(100) Days of Soundtrack: #26 – Stan Getz & Joao Gilberto – Getz/Gilberto

If there’s one genre I know I’m going to be supremely deficient in by the time this experiment is over, it’ll probably be jazz. Jazz is a genre I have always wanted to know more and more and then some about. I’ve just not known where to begin. Jazz covers so much, from tepid lounge singers to avant-garde weirdness. Classic jazz can be about glorified scat-singing or virtuoso instrumental improvisation. The greatest albums are just as likely to be variations on classic themes as originals which quickly became standards. And the thing is, not only is a jazz album as likely to be Kenny G as it is to be Herbie Hancock, but jazz is a supremely diverse and wide reaching genre. By comparison, your average music shop is unlikely to have more than a smattering of new releases, old standbys, and then Sinatra’s own weight worth of Sinatra. Going into a specialty shop, on the other hand, would be going down a wormhole. And then, is there any genre more apt to tempt you with compilations? Maybe you’re not feeling a full album of Nina Simone, but you’ll definitely go for “Jazz Classics in the Summer.” Possibly you want to explore Duke Ellington, but maybe “Classic Duke: The Premiere Collection” sounds safer than diving headfirst into an unknown album. There were many charming compilations of this nature when I worked at Barnes and Noble, and while none tempted me to buy, not truly, it was how I gained a true appreciation for one ubiquitous classic of the genre, and so, in attempting to add in some jazz flair, I traced that track to its source: the very beginning of Stan Getz and Joao Gilberto’s unambiguously titled Getz/Gilberto.

When we were discussing Slowhand, I mentioned how interesting it was to see “Cocaine” in its original context, having heard it so many times and never thought of it as an intro. I’m going to argue that hearing “The Girl From Ipanema” in its original context is even more fascinating. Firstly, for many of us, it’s easy to forget that the song begins in another language. We recall only that classic, cool, detached Astrud Gilberto vocal. It’s possibly the song which defines chilled out lounge jazz… hearing it on its original terms is like seeing the actual Last Supper of DaVinci. Think about hearing this album in the 60s, likely your first ever introduction to Bossa Nova. Definitely your first introduction to Astrud: Joao’s wife had never sung in public, let alone on record. It’s a literal Birth of Venus moment in art: we hear what will become one of the most recognizable voices in music committed to wax for the first time.

Since this is basically to music what the first full appearance is to a comic fan, the highlights are obviously “The Girl From Ipanema” and “Corcovado,” the latter of which begins with a bit more drama from Astrud before lapsing into those familiar lulling chords. A similarly sparse intro to “O Grande Amor” allows a bit more sadness to seep into the track. The music otherwise has a melancholy, but it never feels sad.┬áIt’s hard not to have the distinctive rhythms of bossa nova blend a bit when you’re a novice to this sort of music. It’s a nice blending, though. This album is incredibly peaceful, beautiful without being frilly. In Joao Gilberto’s vocals, there is a quiet yearning but never so much as to interrupt the lushness of the arrangements. If you can listen to music like this and not want to learn Portuguese immediately, just to connect even deeper, we have little to talk about, you and I. As it stands, even with the language barrier, even with the reserved performance, you can feel what the Portuguese call “saudade,” a temperament which seems needless to define if you’ve been listening to the album itself. This is the epitome of that melancholy and nostalgia, and yet it is also the sea breeze off the Iberian peninsula, the vinho tinto pouring into glasses, or taking a table outdoors at a cafe to engage in some quality down-time. It’s how it feels to be alone somewhere beautiful, where you’re overwhelmed, but also aware of your solitude. It’s the moments when life reminds you how complicated it is as you are just in the midst of truly enjoying it. These songs play to our sense of comfort while also stroking under the chin of our emotions.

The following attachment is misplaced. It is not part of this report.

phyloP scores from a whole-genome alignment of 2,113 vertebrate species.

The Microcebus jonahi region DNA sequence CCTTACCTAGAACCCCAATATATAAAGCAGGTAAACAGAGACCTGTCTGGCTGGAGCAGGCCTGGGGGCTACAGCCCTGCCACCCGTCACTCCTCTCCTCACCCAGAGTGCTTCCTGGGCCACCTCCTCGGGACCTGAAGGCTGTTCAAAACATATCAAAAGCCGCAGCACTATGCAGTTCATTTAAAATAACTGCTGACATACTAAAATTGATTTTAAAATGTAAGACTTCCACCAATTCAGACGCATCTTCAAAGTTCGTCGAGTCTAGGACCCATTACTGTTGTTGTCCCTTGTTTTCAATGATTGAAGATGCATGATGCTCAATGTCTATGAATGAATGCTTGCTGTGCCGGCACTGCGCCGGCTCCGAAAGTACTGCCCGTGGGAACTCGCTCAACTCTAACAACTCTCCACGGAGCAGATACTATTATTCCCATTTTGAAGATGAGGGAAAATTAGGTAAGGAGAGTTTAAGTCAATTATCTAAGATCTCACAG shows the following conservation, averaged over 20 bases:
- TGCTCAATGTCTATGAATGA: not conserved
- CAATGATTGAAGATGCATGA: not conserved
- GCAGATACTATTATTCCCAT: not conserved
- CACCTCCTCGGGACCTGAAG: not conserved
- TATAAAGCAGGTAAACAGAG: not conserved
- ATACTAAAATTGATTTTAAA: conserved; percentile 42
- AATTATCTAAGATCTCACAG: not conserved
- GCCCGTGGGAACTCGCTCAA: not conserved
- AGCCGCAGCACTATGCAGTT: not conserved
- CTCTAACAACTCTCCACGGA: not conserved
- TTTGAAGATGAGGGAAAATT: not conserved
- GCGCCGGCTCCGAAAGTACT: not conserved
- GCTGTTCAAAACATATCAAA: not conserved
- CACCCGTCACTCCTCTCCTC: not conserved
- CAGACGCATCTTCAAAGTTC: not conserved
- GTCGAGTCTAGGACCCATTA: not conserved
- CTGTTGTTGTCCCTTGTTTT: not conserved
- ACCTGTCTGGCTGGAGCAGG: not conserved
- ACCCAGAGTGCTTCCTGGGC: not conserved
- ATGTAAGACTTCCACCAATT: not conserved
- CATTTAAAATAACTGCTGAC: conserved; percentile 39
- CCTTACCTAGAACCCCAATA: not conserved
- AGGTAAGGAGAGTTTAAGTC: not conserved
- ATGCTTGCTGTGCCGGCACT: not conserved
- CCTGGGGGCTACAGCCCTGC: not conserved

It’s obvious that Stan Getz is the primary performer here, even as the Gilbertos sing and Antonio Carlos Jobim composes, his piano shying away, but providing distinctive flourishes underneath everything else. The sax solos get the front and center feature here. This is an album where Jobim is playing buried underneath the mix, outside of rare moments of soloing (see “O Grande Amor”). Consider what that means for the level of talent on these recordings. For his part, Getz’s sax in some ways mimics the calm breathy vocals of Joao Gilberto, constantly dialing back so as not to overpower the overall mood, but always powerful enough when it comes in to make it clear who’s boss here. And yet, on the other hand, even as Getz noodles over “Vivo Sonhando,” this album closes leaving us realizing isn’t really about him at all, even if it’s clear he’s the featured soloist. Jobim and Gilberto’s backdrops are what made this album classic… take them away, and the mood is gone. That’s why an album like this can endure. It’s not really about single tracks, but for a little over a half hour, you’ve been taken somewhere new. It’s a cohesive statement, and it really is not long enough to possibly get boring for all its trademarks. It is, for good reason, what people think of when they think of an entire genre, and it’s a genre that sometimes we just need to fall gently into the arms of.

Alex Lupica (@Alex_Soundtrack) has been in love with music since he was a toddler, despite its infidelities. (Really, music? Nu-metal? How could you!). Alex is Editor-in-Chief at The Daily Soundtrack.

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